Soaring Guitars and Other Wonders.
That hasn’t always been the case. Throughout the 70’s and 80’s and into the early 90’s, Connelly’s old band The Headlights were a mainstay on stages throughout Florida and the southeast. Connelly’s galvanic playing lifted them from the realm of rootsy folk-rock into another sphere altogether. With a focused intensity, Connelly’s soaring flights of fretwork had the power to transport audiences on a nightly basis.
Eventually, the music industry began to notice. After winning the “Willie Nelson Talent Search” in 1986, a flurry of record company interest began to stir. Eventually signing with Airborne, a fledgling Nashville label, in 1988 the band flew to Music City to record their debut LP, Test the Spirit, only to watch it die on the vine as the record company folded before its release.
Back to the Clubs—and Back From Rio with Roger McGuinn.
For Connelly, this turn of events was unbelievable kismet. As a 12-year-old kid hearing the bracing jangle of the Byrds’ “Mr. Tambouring Man” on his transistor radio, McGuinn’s music had had an immediate life-changing impact on Connelly. “He was my hero,” says Connelly, “When I had just started playing guitar, I used to tell people [McGuinn] was my cousin. The Byrds were my favorite band.”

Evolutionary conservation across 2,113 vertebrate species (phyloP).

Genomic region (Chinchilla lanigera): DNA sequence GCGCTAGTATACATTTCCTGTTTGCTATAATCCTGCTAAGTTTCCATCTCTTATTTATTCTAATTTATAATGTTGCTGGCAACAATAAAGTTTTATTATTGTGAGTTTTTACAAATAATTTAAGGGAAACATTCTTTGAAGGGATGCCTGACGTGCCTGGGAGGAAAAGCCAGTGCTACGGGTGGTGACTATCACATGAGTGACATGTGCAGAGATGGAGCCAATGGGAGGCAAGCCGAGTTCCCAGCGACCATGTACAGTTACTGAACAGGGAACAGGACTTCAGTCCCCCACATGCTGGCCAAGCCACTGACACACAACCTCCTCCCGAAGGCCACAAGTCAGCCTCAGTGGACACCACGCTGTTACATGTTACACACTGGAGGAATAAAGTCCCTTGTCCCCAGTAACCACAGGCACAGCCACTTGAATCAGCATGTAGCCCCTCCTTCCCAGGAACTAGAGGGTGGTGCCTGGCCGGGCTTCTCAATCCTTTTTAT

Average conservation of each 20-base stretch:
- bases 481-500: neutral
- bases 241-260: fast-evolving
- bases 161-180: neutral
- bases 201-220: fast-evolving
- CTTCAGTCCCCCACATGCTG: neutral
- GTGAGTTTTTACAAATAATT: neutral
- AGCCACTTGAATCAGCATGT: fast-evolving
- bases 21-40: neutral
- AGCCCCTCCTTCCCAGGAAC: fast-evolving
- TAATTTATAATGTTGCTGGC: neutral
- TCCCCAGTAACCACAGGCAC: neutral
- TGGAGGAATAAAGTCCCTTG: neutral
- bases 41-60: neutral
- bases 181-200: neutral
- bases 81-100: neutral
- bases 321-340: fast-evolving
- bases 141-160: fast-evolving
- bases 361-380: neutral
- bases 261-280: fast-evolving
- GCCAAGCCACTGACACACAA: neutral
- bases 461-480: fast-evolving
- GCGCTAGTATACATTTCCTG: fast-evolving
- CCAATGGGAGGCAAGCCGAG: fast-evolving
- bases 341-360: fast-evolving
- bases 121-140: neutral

The Headlights toured America and Europe with McGuinn, sharing stages along the way with other greats including The Band, The Grateful Dead and ZZ Topp. They played The Tonight Show (still under Johnny Carson’s reign at the time), and for many of the tour stops, they opened the shows playing their own material.
Back from the Road and into a Zen State.
For those who knew Connelly well, it seemed fitting that his next step would be to start his own recording studio. After all, his four-track demos often sounded better than the output of many of the area’s professional studios. Dubbing his basement studio the Zen Den, over the next decade or so Connelly’s client list grew steadily along with his reputation as one of the Tampa scene’s preeminent producers. He eventually outgrew the Den, moving into the former American Music Works—now called simply “Zen Recording”—where he still engineers and produces bands from throughout the central Florida region and beyond.
Generous to a fault, Connelly lavished his talents not only on his clients’ recordings, but at their live shows as well. Connelly’s legend as a jaw-droppingly good guitarist continued as he often sat in with a variety of friends and clients, including Ronny Elliott and The Nationals, Rebekah Pulley and the Reluctant Prophets, Uncle John’s Band, and dozens more. In 2007, Connelly officially joined Woltil’s acclaimed band, The Ditchflowers. And once every year or two, the opportunity would arise for a Headlights reunion. The band were usually happy to oblige. Eventually, keyboardist Brad Trumbull joined Connelly, Dempster, DiPietra and Woltil to round out the current lineup of Steve Connelly and the Lesser Gods.